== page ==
#### Speakpigeon

**Valued Senior Member**

I think I already replied to that.I can't understand why people here are trying to shoehorn a logic with 3 defined values into a logic with 2. Yes, the argument as presented has 3 logical values: true, false, and indeterminate (but one of true or false). The truth tables for arguments in 3-valued logic are a bit larger than for ordinary old 2-valued logic, but they exist. What the hell is going on here? I demand to know and will not be deterred until I do . . . (yes you're allowed to take that seriously)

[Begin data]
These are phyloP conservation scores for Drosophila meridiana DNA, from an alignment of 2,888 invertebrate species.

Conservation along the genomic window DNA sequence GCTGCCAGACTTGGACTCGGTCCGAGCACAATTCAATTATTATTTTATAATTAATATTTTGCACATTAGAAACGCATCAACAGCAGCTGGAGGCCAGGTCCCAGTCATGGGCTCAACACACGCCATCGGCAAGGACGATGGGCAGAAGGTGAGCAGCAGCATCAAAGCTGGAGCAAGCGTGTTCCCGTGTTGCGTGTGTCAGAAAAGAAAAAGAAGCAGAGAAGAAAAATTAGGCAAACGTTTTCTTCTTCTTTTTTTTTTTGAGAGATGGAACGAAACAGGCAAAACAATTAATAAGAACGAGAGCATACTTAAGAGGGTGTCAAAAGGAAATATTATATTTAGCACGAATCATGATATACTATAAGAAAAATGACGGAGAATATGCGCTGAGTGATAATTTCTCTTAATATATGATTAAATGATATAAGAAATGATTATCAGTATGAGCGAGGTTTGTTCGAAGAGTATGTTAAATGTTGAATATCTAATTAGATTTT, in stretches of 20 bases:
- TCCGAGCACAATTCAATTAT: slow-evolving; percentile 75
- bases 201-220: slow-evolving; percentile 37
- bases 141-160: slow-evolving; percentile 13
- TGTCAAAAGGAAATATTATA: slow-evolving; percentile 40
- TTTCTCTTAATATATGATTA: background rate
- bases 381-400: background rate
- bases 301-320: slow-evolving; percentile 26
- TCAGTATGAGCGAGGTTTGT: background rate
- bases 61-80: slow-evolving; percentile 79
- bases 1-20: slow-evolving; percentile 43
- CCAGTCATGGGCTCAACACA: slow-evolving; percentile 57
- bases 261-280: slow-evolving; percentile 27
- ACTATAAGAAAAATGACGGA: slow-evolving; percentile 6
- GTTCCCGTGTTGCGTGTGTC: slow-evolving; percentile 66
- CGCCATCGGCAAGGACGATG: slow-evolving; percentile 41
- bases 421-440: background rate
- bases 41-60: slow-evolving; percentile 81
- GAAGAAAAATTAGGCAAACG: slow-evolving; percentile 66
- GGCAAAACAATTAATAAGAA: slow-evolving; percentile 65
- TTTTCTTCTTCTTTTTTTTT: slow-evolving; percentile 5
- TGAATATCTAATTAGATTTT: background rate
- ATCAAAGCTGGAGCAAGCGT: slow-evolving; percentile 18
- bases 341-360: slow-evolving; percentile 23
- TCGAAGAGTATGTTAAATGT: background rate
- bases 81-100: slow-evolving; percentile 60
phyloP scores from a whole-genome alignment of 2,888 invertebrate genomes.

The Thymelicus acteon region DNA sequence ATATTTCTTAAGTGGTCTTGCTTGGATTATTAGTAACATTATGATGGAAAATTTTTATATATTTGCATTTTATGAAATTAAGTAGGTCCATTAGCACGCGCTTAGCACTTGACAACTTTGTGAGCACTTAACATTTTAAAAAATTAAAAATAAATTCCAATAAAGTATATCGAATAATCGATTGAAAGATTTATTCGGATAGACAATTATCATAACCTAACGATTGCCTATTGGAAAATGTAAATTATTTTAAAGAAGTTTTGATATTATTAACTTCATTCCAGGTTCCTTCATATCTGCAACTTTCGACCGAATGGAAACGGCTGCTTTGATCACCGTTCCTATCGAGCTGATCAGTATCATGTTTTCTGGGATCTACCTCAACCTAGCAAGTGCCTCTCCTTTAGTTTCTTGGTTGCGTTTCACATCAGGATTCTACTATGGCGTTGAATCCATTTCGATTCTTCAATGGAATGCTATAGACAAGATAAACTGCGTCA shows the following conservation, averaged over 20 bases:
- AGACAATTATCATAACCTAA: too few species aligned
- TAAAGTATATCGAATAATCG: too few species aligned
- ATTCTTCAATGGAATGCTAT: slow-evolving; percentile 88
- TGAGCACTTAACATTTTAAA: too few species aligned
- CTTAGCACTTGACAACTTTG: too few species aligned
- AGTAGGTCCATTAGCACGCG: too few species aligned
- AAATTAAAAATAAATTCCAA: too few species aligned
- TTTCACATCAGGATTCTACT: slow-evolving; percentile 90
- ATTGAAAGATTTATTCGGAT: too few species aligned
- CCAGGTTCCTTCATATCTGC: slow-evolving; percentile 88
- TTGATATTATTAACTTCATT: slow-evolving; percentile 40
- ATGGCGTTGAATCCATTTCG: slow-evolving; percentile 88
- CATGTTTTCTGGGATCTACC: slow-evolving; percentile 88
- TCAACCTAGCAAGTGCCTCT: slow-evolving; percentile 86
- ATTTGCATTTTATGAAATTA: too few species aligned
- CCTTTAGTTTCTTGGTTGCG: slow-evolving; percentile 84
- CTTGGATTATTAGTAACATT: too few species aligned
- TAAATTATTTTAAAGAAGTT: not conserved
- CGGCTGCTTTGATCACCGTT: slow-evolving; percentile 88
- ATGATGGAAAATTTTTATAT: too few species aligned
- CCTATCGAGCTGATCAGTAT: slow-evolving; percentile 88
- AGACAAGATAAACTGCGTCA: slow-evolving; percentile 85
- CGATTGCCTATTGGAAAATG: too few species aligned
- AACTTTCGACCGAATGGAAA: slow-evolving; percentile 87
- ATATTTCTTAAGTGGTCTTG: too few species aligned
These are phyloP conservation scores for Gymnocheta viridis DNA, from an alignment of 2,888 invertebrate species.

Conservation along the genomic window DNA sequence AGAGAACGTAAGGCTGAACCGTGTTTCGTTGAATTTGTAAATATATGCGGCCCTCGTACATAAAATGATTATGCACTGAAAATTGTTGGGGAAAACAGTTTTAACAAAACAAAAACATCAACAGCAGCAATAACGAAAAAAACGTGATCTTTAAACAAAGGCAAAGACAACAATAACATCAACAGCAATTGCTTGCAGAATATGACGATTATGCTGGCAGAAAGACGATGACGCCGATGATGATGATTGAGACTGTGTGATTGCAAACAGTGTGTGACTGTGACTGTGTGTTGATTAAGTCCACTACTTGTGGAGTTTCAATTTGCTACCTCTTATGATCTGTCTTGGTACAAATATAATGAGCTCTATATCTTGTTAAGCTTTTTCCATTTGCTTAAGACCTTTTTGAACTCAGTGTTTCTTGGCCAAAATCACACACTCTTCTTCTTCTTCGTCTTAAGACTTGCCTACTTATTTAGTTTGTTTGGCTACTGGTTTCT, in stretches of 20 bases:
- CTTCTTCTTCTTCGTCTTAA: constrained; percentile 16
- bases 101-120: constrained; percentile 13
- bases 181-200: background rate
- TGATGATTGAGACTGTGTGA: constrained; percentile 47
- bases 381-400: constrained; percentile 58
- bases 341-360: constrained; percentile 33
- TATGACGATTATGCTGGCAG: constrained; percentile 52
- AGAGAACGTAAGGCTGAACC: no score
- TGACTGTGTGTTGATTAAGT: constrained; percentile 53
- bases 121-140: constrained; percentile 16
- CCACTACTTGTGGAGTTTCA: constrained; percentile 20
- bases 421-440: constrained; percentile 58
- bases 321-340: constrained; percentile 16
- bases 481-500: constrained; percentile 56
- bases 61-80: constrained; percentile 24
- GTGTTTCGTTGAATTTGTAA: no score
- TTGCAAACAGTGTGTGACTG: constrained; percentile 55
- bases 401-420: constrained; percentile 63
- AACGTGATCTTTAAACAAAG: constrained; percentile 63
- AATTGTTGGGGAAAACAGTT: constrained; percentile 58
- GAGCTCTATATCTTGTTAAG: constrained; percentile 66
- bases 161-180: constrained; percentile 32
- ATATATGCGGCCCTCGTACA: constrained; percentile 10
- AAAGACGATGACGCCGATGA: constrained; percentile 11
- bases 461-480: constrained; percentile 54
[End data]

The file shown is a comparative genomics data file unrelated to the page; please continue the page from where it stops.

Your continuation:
"

*May be p*" just means it is possible that p, or, we don't know that not p.

So, if we don't know that not p, it is possible that p, and so it is true that may be p, and therefore "

*may be p*" is true.

Or else, if we do know that not p, it is not possible that p, and therefore it is false that may be p, and thus "

*may be p*" is false.

Thus, "

*may be p*" is either true or false.

As we should all know.

EB